Even if the origin of Tahitian vanilla is still confused, it is obvious that Tahitian vanilla, as we know it today, is different from other vanillas and in particular V. planifolia, the most cultivated species in the world. Since 1915, about 60 years after the first well-documented introduction events, various new vanilla morphotypes were described in French Polynesia [7]. Four morphotypes were early distinguished as “Tahiti”, “Haapape”, “Tiarei” and “Potiti” [3, 5, 7, 8]. Based on morphological differences between vanillas found in French Polynesia and other cultivated vanillas, Moore went a step further and claimed that Tahitian vanilla was a new species and therefore called it Vanilla tahitensis [9]. Indeed, Tahitian vanilla differs morphologically by having thinner stems, narrower leaves and shorter pods when compared to V. planifolia [5, 9] (Figure 1).

Figure 1.

Vanilla ×tahitensis from French Polynesia: (a) vine in an insect-proof shade house, (b) flower, (c) mature pods and (d) cured vanilla pods.

In 1951, Porteres suggested that Tahitian vanilla could be a hybrid offspring between V. planifolia and a complex V. pomponaV. odorata [10]. More recent assessment of the Tahitian vanilla genetic diversity gave new insight into its hybrid origin. A genetic analysis based on universal markers widely dispersed through the genome [amplified fragment length polymorphism (AFLP)] was carried out to compare the presence/absence of a set of AFLP markers. It showed that 31% of V. ×tahitensis AFLP markers were shared only with V. planifolia, while 6% of them were shared only with V. odorata, and other markers were shared with more than two other Vanilla species [11, 12] (Figure 2). Another study based on the analysis of a part of the genome preferentially inherited from the maternal parent (non-coding region of chloroplast DNA trnH-psbA) confirmed that V. planifolia was the maternal parent of Tahitian vanilla [6]. Since then, Tahitian vanilla is called Vanilla ×tahitensis; the “×” referring to its hybrid nature [13].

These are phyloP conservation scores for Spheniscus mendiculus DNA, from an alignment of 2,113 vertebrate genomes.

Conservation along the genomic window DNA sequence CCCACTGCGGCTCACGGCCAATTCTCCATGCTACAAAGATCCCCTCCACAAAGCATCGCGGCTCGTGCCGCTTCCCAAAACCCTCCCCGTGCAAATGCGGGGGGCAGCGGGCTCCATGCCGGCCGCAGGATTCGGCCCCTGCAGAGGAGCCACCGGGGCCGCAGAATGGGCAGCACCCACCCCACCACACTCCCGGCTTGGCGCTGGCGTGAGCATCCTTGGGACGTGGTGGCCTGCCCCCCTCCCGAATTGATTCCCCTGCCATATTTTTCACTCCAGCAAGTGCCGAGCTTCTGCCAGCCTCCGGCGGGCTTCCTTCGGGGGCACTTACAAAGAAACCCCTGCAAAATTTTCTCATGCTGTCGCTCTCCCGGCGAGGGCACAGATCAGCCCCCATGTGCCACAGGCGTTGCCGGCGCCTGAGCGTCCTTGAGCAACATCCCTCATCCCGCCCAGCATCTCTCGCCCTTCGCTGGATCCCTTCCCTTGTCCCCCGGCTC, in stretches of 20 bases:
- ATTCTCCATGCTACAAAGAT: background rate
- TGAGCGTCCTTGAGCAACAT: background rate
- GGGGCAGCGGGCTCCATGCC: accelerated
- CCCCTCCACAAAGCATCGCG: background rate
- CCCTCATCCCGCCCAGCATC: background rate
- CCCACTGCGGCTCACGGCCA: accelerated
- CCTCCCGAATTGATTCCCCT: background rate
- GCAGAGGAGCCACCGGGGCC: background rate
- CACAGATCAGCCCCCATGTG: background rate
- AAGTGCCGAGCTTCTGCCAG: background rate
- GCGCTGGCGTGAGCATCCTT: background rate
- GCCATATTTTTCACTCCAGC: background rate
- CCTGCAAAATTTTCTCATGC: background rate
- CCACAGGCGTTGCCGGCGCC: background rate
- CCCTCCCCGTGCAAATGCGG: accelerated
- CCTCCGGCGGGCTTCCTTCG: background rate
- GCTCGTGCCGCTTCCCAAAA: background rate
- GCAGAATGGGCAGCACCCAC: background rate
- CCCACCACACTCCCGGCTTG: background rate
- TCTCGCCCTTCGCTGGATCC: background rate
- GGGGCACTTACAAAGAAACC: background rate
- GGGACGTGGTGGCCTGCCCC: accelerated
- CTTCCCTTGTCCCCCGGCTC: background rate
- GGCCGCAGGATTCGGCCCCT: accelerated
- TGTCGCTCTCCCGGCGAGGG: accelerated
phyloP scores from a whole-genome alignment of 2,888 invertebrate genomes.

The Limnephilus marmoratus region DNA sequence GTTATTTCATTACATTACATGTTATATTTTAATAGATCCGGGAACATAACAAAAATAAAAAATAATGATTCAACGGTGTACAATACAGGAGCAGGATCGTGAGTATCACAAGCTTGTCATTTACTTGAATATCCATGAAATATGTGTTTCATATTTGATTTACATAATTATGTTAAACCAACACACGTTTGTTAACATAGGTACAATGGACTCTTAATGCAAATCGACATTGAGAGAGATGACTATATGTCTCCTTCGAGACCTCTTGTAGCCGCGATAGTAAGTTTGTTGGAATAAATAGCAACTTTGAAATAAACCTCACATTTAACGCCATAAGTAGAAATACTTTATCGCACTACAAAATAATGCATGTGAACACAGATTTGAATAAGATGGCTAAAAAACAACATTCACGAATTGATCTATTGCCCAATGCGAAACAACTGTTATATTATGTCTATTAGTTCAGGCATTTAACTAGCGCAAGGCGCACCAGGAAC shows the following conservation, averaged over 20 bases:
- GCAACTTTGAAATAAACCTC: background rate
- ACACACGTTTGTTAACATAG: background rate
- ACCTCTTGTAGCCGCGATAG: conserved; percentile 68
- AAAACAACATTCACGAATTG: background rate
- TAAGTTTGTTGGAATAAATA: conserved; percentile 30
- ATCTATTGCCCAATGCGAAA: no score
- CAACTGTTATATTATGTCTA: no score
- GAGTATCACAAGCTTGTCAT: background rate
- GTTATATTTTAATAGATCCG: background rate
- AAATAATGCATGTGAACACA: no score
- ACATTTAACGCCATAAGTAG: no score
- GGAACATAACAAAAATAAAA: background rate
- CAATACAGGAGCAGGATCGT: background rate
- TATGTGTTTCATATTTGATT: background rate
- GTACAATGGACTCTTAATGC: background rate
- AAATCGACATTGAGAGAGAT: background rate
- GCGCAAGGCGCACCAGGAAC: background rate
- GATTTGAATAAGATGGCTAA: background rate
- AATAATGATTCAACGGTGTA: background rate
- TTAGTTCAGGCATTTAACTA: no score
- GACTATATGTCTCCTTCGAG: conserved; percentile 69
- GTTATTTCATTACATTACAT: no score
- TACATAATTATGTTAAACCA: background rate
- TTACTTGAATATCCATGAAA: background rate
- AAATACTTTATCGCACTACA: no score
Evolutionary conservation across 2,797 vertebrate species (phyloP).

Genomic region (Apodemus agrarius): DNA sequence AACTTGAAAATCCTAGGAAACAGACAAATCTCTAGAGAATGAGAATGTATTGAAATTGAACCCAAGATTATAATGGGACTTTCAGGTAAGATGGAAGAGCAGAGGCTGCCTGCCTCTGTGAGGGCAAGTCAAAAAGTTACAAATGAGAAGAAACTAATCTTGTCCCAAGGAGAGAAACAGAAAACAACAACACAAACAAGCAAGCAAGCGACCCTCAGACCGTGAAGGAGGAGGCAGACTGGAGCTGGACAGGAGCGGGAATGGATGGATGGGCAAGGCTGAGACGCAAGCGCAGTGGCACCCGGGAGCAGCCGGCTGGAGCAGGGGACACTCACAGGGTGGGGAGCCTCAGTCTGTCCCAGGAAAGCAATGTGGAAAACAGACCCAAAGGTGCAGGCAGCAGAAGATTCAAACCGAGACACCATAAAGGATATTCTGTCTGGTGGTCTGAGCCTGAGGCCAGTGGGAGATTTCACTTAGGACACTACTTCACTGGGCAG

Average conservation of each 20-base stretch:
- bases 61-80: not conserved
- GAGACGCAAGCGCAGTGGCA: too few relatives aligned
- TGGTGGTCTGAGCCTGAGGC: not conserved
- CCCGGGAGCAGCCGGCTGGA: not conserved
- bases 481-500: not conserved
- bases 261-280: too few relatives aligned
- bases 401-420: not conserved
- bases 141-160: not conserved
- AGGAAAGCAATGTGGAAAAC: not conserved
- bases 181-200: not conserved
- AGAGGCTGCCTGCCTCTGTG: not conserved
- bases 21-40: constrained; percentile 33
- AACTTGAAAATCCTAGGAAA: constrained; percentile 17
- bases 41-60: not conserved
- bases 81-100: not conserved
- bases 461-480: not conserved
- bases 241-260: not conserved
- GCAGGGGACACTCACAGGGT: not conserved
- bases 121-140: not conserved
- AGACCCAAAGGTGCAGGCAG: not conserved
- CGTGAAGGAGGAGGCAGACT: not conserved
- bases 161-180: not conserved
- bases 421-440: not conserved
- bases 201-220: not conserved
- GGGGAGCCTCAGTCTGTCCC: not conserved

Figure 2.

Specificity of the AFLP markers amplified from Tahitian vanilla accessions (Vanilla ×tahitensis) compared to other Vanilla species.

Coming back to the analysis of genetic diversity based on AFLP patterns, all Tahitian morphotypes were (i) distinct from the other Vanilla species studied (V. planifolia, V. pompona and V. odorata), (ii) genetically close to each other (mean dissimilarity index D = 0.0596) [11] and strongly grouped (Figure 3). Amongst Tahitian vanilla cultivars, the genetic diversity was higher than expected. While only 16 vanilla morphotypes were distinguished, more than 30 AFLP patterns were found. “Parahurahu” was the morphotype most genetically different from “Tahiti”. It also differentiated by its morphological traits such as leaf size, pod shape and its aromatic composition. The genetic diversity amongst Tahitian vanilla was also explained by ploidy level differences. Indeed, the two mainly cultivated Tahitian vanilla morphotypes “Tahiti” and “Haapape” shared the same AFLP pattern, however “Tahiti” appeared to be diploid while “Haapape” was tetraploid [14]. Since vanilla is mainly propagated by stem cuttings, such variability was unexpected. The comparison of molecular markers patterns led to suggest that the recent genetic diversification in French Polynesia originated from self-pollination rather than from mutation events.

Figure 3.

Phylogenetic tree of Vanilla species based on AFLP markers. Obtained from the Sokal and Michener genetic dissimilarity index and neighbour joining clustering; bootstrap values are expressed in percentage